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WildEarth Guardians Files Suit to Defend Clean Air From Colorado Springs Coal-fired Power Plant

Colorado Springs Utilities Turning its Back on Air Monitoring, Putting City's Health at Risk

Additional contact:
Samantha Ruscavage-Barz, WildEarth Guardians, (505) 401-4180


Colorado Springs, CO—Moving to safeguard public health and clean air, WildEarth Guardians today filed suit against Colorado Springs Utilities over thousands of Clean Air Act violations at the Martin Drake coal-fired power plant.

“This massive coal-fired power plant is taking a tremendous toll on the health of the community,” said Jeremy Nichols, Climate and Energy Program Director for WildEarth Guardians.  “It’s time to confront the harmful pollution coming out of Martin Drake’s smokestacks and for Colorado Springs Utilities to acknowledge the need to move beyond coal.”

According to Colorado Springs Utilities’ own records submitted to the State of Colorado, the utility has regularly failed to monitor air pollution from the smokestacks of the coal-fired Martin Drake power plant, which is located in downtown Colorado Springs.

In late March of 2016, WildEarth Guardians put Colorado Springs Utilities on notice of its violations and the groups’ intent to file suit in federal court.  The notice letter and the Utilities’ own monitoring reports are available online here >>

By law, power plants are required to continuously monitor opacity, or the thickness of air pollution, released from the smokestacks of their coal-fired power plants.  Opacity is an indicator of particulate matter.  Particulate matter includes soot, toxic metals, and droplets of acidic gases, and can serious adverse health effects including asthma attacks, bronchitis, heart attacks, and premature death.

Records from Colorado Springs Utilities show that in the last five years, their continuous opacity monitors have failed for a total of over 300 hours, violating the Clean Air Act more than 3,000 times.

“Just like we have speed limits on our roads to protect our safety, we have limits on pollution to safeguard our communities,” said Samantha Ruscavage-Barz, Staff Attorney for WildEarth Guardians.  “These violations represent a reckless disregard to the need for protecting Colorado Springs Utilities from Martin Drake’s dangerous air pollution.”

Under the Clean Air Act, polluters can be fined up to $37,500 per violation.  Colorado Springs Utilities faces more than $100 million in fines for its violations.

“It’s time for Colorado Springs Utilities to stop turning its back on our clean air laws,” said Nichols. “Monitoring air pollution is critical to ensuring protection of public health; these lapses in measurements are a disturbing sign that people are in danger.”

Located in downtown Colorado Springs, the coal-fired Martin Drake power plant is the largest coal burning power plant in the Colorado Springs region and has been under fire for its impacts to local public health.  The plant releases massive amounts of sulfur dioxide gas, which modeling data indicates is jeopardizing the health of the community.  Although the plant burns coal, it is capable of burning natural gas.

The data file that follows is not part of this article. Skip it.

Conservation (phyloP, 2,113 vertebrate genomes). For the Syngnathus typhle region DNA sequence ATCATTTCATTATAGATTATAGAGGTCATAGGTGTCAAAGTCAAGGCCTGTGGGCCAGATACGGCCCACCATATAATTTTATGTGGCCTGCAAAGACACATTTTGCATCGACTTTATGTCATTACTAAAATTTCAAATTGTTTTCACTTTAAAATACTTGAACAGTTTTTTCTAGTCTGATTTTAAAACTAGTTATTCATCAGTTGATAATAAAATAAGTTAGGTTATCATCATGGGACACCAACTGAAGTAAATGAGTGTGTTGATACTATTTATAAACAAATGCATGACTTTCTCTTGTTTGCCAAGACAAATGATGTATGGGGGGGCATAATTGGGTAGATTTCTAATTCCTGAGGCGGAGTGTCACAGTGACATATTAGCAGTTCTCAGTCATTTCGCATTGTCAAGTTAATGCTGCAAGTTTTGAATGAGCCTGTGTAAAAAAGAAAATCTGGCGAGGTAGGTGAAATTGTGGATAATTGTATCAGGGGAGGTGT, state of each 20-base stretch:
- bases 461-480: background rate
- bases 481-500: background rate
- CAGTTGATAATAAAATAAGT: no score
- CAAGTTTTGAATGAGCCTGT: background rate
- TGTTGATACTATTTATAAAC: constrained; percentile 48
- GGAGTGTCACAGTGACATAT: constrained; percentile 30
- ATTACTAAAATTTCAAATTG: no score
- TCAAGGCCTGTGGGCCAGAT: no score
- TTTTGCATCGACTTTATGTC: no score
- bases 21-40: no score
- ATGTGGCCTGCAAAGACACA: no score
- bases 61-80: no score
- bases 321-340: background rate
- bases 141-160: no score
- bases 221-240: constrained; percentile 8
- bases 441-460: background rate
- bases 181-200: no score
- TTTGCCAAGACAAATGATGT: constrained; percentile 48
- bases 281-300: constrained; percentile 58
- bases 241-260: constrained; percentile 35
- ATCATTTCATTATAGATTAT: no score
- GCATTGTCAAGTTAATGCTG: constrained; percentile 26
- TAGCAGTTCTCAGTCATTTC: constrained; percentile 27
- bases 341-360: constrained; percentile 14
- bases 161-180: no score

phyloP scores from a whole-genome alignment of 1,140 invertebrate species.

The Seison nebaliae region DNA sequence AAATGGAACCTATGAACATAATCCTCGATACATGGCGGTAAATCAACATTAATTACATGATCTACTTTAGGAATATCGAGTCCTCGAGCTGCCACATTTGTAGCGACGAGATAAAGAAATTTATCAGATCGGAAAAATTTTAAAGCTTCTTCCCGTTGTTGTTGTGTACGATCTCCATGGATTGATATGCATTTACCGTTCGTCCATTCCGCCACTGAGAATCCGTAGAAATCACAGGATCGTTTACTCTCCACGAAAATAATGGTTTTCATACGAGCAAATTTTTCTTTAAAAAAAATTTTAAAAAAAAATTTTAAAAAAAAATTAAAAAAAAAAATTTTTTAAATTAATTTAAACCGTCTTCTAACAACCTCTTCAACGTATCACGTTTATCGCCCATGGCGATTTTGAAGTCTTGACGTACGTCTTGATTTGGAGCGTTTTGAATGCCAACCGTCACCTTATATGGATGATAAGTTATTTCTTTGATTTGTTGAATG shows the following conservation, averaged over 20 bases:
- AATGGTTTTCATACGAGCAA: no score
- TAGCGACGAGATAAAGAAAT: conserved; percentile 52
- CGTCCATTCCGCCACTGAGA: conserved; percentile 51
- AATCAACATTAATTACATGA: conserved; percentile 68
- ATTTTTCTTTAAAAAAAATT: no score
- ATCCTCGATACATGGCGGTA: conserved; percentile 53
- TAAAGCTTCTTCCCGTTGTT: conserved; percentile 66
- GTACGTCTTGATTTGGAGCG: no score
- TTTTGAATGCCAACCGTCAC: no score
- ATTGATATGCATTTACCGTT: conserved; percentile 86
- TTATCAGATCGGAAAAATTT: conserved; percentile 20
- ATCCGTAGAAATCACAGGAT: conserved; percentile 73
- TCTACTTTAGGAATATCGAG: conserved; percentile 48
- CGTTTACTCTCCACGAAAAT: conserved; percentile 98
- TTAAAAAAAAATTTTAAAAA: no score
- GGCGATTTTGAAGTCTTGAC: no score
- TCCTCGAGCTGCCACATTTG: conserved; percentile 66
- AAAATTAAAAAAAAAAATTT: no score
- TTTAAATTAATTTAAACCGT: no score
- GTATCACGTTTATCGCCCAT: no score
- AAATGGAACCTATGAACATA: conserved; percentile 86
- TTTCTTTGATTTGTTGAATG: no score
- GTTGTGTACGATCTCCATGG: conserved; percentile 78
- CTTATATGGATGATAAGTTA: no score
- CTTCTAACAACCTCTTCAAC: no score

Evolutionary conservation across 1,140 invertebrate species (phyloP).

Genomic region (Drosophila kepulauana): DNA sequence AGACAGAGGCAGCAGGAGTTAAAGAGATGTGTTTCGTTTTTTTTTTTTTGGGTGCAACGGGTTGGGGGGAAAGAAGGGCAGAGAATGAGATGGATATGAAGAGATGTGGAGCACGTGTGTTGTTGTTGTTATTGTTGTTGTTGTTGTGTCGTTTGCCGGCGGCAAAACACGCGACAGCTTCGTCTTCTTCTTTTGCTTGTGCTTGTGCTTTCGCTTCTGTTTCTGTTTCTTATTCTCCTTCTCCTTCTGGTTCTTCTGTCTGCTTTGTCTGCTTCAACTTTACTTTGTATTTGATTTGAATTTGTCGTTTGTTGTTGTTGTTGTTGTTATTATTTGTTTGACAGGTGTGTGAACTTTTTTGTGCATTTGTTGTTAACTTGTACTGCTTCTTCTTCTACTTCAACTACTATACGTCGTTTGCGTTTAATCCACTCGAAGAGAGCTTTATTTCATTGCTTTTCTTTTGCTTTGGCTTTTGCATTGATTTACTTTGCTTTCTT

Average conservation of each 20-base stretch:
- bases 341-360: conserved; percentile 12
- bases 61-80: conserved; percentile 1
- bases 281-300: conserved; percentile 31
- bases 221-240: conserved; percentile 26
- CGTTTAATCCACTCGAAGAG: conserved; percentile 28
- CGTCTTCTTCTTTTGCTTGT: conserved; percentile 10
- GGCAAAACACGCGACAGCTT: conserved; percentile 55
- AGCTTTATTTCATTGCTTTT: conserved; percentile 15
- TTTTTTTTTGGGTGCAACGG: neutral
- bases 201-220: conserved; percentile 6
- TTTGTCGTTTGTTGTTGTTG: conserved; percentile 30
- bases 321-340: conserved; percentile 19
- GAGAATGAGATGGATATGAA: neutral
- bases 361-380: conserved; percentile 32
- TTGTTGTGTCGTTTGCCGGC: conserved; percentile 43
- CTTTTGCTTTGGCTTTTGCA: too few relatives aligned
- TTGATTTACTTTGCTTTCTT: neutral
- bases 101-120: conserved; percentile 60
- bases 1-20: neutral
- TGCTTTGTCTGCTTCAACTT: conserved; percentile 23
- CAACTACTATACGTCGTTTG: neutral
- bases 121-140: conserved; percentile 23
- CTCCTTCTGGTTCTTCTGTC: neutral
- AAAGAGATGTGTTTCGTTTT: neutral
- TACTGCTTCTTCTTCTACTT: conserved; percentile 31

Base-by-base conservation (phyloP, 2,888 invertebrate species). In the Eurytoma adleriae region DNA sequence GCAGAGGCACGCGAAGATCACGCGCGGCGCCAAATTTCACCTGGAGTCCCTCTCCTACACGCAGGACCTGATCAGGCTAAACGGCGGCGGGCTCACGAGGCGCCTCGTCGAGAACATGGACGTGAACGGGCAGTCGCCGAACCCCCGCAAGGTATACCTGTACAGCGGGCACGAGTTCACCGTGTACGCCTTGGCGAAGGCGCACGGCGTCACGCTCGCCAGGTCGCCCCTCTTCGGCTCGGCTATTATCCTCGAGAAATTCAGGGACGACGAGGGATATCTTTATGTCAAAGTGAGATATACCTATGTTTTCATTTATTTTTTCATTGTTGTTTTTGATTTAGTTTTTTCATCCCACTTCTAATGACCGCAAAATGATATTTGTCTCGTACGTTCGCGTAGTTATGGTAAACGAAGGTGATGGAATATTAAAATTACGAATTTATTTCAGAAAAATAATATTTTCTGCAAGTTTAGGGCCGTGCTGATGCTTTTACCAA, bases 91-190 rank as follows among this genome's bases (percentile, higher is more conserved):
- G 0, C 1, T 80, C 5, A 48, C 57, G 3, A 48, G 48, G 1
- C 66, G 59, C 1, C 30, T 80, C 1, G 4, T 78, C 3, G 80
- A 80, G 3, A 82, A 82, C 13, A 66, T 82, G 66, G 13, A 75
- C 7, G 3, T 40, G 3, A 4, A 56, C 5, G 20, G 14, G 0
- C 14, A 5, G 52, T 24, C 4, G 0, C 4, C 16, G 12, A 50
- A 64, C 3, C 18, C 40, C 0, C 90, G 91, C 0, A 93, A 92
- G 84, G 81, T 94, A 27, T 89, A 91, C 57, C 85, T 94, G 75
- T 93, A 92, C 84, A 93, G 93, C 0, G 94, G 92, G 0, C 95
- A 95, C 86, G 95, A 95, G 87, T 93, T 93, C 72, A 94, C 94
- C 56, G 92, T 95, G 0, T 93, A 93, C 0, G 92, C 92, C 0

Last fall, groups filed suit against the U.S. Environmental Protection Agency for refusing to require the Martin Drake plant to upgrade its sulfur dioxide pollution controls.

Colorado Springs Utilities and the Colorado Springs Utilities Board, which is comprised of the City Council, has been under fire for continuing to operate the coal-fired power plant and spending millions to retrofit the 40 year-old power plant with modern pollution controls.  Although the Board has taken steps to move toward retiring the aging coal-fired power plant, recent decisions indicate the plant is likely to operate and burn coal for another 20 years.

The plant is also one of the largest sources of carbon dioxide in Colorado. Martin Drake includes three coal-fired boilers and three smokestacks that spew 7,900 pounds of hydrochloric acid, 31 pounds of mercury, and other toxic chemicals every year.

Under the Clean Air Act, citizens, including citizen groups, can take legal action to stop clean air violations, impose fines, and protect public health. 

WildEarth Guardians has previously successfully sued Xcel Energy over the company’s failure to continuously monitor opacity at its coal-fired power plant in north Denver.  WildEarth Guardians also recently reached a legal agreement with Tri-State Generation and Transmission to retire coal-fired power plants in western Colorado.

Today’s lawsuit, filed in federal court in Denver, seeks to prevent future Clean Air Act violations at Martin Drake and to compel Colorado Springs Utilities to upgrade its monitoring systems and pay fines.  Guardians is being aided in its enforcement action by the litigation law firm of Coberly and Martinez, LLLP.


 

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